Activated charcoal is used to absorb unfriendly molecules and remove them when you pass your stools. It has proven to be very effective and is approved for use in emergency rooms to treat overdoses and poisoning.

Neither of these can reliably be said to provide a gut cleanse, however, which is a crucial point to make.  

Diet and an oral cleanse

It is common to increase fibre and water intake when trying to perform a gut cleanse and many people opt for vegetable and fruit smoothies. This is because it is believed that doing so increases the positive bacteria in your gut while giving your gastrointestinal tract a break from solid foods to help flush out waste that has built up over long periods of time.


There are a number of foods that are recommended for your gut health, some of which support the liver to function by feeding it with the minerals and nutrients it needs. These include, but are not limited to the following. 

Cruciferous vegetables:

  • Arugula/rocket
  • Bok choy
  • Broccoli
  • Brussels sprouts
  • Cabbage (red and green)
  • Cauliflower
  • Chinese cabbage
  • Kale 
  • Daikon radish
  • Collard greens
  • Horseradish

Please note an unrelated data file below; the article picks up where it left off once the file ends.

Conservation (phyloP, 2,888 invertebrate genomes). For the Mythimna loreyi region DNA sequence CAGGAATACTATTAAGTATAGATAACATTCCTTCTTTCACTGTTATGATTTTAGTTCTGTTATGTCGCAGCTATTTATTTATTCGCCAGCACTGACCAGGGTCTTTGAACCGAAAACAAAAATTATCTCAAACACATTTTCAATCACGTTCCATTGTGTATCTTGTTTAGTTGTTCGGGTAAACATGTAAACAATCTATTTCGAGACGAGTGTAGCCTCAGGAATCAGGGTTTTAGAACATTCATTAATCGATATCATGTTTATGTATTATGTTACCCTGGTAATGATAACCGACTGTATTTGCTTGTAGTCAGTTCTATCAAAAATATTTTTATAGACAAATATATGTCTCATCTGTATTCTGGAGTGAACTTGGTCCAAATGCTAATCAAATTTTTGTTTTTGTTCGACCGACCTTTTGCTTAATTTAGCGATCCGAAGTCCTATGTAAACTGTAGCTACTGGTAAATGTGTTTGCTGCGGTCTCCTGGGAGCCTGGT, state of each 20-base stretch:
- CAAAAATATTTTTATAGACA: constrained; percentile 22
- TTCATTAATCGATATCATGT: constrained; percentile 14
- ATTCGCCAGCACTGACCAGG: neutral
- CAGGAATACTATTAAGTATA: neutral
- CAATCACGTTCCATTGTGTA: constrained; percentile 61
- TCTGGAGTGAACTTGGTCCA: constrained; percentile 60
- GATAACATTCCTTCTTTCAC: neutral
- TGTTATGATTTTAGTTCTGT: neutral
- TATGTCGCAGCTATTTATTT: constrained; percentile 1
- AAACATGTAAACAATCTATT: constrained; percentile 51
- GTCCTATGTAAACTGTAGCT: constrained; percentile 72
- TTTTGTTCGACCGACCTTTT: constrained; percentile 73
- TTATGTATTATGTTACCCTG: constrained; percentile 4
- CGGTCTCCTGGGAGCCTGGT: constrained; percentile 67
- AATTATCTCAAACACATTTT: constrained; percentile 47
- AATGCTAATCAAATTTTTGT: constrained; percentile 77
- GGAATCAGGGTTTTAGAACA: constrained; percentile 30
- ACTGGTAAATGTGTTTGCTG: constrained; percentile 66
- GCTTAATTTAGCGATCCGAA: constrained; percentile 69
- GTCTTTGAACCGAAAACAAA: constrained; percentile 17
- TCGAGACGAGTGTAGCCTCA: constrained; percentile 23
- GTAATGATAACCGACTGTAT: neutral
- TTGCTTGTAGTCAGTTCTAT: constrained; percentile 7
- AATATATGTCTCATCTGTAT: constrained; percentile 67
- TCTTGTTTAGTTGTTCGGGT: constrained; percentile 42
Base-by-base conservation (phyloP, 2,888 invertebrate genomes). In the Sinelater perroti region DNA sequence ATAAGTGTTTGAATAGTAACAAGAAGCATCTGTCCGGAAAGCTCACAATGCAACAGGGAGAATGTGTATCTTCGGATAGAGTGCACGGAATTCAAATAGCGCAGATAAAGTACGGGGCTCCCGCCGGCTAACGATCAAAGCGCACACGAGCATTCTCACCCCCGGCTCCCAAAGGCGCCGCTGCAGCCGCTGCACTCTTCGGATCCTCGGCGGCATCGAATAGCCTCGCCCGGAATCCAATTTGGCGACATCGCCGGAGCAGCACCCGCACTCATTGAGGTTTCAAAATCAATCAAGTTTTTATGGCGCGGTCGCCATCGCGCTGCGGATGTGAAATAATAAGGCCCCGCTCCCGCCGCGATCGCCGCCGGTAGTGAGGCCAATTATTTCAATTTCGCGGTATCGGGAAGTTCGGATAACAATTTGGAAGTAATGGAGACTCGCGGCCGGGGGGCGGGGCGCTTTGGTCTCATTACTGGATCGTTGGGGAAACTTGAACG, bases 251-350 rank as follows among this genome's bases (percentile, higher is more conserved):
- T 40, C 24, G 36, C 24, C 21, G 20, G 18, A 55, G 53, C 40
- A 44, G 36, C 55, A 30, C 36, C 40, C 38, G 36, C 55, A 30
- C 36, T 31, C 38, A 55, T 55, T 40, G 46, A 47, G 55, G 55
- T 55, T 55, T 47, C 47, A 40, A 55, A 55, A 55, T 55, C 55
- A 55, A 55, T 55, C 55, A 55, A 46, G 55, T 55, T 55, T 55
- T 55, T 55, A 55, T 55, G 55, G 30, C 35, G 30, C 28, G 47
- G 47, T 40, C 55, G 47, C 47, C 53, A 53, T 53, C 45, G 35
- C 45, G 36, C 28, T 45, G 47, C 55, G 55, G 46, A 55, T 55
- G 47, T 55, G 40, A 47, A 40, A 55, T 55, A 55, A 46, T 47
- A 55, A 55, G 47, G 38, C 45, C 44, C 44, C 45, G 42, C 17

• Swede
  • Turnips 
  • Watercress

Miscellaneous:

  • Avocados
  • Spinach
  • Tomatoes
  • Beetroot
  • Carrots
  • Asparagus
  • Apples 
  • Nuts

Conclusion on oral gut cleansing     

Your liver is the agent responsible for neutralising and removing toxins from your body, while your colon is responsible for excreting waste and cleaning itself. Both of these perform their functions very well in healthy individuals. 
Of course, eating a diet rich in nutritious fruit and vegetables is beneficial to your body, but only to the extent that it helps your body do what it is already doing. In other words, it is not initiating a cleansing process because your body is doing this anyway. 

Milk thistle may help the liver to perform, but again this is not a cleanse. The point here is that there are many websites and magazines that promote ‘gut cleanses’, but in reality, they are not promoting anything more than a healthy diet. 

Final thoughts 

It is important to take care of your health and your gut is a great place to start. Unfortunately, there is a lot of misinformation, some of which presents a serious risk of harm with very little to be gained. Professor John Hunter, a leading expert on gastrointestinal health, and co-founder of JUVIA warns against self-prescribed colon cleanses for this reason. 

If you are serious about your gut health, then try JUVIA for a few weeks. It is scientifically proven to break down carbohydrates before they reach your gut, which starves the unfriendly bacteria in your gut of its vital food source. This helps the beneficial bacteria to form bigger colonies, which improves your gut health and boosts your overall well-being.